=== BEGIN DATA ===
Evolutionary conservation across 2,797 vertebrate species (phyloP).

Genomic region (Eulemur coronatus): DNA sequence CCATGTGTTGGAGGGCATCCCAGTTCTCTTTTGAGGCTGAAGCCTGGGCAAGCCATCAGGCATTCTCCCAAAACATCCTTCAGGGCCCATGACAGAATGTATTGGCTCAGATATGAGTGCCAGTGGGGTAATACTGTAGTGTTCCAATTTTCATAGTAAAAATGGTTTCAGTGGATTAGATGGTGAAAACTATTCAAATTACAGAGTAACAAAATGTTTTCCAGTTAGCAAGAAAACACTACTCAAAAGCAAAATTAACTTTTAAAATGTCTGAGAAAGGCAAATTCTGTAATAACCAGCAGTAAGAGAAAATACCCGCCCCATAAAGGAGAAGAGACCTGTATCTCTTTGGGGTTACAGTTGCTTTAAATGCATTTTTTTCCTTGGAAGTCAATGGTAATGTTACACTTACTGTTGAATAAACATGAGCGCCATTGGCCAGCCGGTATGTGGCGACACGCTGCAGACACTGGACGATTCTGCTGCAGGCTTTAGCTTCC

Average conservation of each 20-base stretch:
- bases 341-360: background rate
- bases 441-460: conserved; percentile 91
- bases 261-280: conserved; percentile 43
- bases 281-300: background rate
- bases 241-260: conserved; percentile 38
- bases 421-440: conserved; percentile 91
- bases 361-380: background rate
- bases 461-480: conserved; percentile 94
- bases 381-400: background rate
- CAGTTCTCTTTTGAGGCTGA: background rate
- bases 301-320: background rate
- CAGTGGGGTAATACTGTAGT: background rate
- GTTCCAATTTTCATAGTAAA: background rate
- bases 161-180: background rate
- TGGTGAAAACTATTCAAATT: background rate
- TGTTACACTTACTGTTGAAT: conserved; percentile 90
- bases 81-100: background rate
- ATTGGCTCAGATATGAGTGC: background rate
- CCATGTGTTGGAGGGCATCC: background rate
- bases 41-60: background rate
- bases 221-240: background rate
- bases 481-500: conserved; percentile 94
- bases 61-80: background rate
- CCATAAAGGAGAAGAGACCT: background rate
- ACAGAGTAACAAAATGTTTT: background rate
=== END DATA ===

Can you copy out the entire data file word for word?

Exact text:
Evolutionary conservation across 2,797 vertebrate species (phyloP).

Genomic region (Eulemur coronatus): DNA sequence CCATGTGTTGGAGGGCATCCCAGTTCTCTTTTGAGGCTGAAGCCTGGGCAAGCCATCAGGCATTCTCCCAAAACATCCTTCAGGGCCCATGACAGAATGTATTGGCTCAGATATGAGTGCCAGTGGGGTAATACTGTAGTGTTCCAATTTTCATAGTAAAAATGGTTTCAGTGGATTAGATGGTGAAAACTATTCAAATTACAGAGTAACAAAATGTTTTCCAGTTAGCAAGAAAACACTACTCAAAAGCAAAATTAACTTTTAAAATGTCTGAGAAAGGCAAATTCTGTAATAACCAGCAGTAAGAGAAAATACCCGCCCCATAAAGGAGAAGAGACCTGTATCTCTTTGGGGTTACAGTTGCTTTAAATGCATTTTTTTCCTTGGAAGTCAATGGTAATGTTACACTTACTGTTGAATAAACATGAGCGCCATTGGCCAGCCGGTATGTGGCGACACGCTGCAGACACTGGACGATTCTGCTGCAGGCTTTAGCTTCC

Average conservation of each 20-base stretch:
- bases 341-360: background rate
- bases 441-460: conserved; percentile 91
- bases 261-280: conserved; percentile 43
- bases 281-300: background rate
- bases 241-260: conserved; percentile 38
- bases 421-440: conserved; percentile 91
- bases 361-380: background rate
- bases 461-480: conserved; percentile 94
- bases 381-400: background rate
- CAGTTCTCTTTTGAGGCTGA: background rate
- bases 301-320: background rate
- CAGTGGGGTAATACTGTAGT: background rate
- GTTCCAATTTTCATAGTAAA: background rate
- bases 161-180: background rate
- TGGTGAAAACTATTCAAATT: background rate
- TGTTACACTTACTGTTGAAT: conserved; percentile 90
- bases 81-100: background rate
- ATTGGCTCAGATATGAGTGC: background rate
- CCATGTGTTGGAGGGCATCC: background rate
- bases 41-60: background rate
- bases 221-240: background rate
- bases 481-500: conserved; percentile 94
- bases 61-80: background rate
- CCATAAAGGAGAAGAGACCT: background rate
- ACAGAGTAACAAAATGTTTT: background rate